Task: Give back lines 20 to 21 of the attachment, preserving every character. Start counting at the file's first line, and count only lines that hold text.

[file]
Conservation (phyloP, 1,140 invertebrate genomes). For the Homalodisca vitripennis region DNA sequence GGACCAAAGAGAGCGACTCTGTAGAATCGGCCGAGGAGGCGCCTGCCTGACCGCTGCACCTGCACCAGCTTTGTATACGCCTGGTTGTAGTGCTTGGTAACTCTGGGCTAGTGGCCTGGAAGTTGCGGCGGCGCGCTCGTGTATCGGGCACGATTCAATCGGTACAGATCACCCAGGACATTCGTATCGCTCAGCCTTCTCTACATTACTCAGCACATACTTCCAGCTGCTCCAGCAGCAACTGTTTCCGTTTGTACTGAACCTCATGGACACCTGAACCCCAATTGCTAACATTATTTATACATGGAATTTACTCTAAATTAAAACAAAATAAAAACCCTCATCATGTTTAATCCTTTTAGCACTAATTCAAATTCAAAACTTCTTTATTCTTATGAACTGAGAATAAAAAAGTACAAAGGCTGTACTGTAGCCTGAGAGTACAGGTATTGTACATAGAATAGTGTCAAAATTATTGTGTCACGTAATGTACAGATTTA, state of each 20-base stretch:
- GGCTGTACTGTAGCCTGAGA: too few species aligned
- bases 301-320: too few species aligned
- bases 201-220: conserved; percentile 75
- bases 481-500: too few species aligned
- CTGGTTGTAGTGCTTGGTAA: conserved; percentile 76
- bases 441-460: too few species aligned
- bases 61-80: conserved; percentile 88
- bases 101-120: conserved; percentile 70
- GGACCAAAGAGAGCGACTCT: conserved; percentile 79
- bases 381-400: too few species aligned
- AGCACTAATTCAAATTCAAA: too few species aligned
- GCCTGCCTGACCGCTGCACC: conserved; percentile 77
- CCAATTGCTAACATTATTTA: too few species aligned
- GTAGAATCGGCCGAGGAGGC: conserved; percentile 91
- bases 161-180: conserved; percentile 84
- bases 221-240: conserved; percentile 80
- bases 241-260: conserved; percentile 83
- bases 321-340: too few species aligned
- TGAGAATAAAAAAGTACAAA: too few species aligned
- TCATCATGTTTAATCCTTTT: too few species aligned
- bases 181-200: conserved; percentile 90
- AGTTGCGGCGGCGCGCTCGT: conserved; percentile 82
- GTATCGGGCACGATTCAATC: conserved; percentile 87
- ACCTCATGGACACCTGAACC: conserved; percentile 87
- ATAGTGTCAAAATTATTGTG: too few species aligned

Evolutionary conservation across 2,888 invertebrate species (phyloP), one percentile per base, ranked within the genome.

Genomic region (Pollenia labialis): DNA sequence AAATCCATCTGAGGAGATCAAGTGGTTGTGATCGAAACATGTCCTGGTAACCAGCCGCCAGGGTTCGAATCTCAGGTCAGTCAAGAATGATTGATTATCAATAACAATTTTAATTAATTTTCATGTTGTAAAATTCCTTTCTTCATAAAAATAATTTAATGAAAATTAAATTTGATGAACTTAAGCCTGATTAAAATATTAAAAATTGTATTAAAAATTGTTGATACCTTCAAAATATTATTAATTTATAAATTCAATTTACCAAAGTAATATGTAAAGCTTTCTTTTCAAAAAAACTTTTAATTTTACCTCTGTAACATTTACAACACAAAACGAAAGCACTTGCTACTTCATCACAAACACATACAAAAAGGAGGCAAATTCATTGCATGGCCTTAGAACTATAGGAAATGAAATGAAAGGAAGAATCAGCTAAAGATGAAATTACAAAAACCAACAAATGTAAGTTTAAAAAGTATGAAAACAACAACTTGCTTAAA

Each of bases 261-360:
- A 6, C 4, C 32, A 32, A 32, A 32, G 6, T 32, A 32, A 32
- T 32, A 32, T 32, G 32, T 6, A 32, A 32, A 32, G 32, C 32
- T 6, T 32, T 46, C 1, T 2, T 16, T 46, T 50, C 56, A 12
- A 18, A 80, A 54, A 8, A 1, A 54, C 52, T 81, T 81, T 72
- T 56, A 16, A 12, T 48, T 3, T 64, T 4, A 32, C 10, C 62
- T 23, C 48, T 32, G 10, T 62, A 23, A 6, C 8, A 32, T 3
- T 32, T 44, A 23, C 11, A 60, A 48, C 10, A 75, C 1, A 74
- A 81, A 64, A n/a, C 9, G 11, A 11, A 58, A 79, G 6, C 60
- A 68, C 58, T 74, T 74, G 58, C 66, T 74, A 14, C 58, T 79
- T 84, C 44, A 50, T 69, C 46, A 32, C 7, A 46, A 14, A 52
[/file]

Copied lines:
- TGAGAATAAAAAAGTACAAA: too few species aligned
- TCATCATGTTTAATCCTTTT: too few species aligned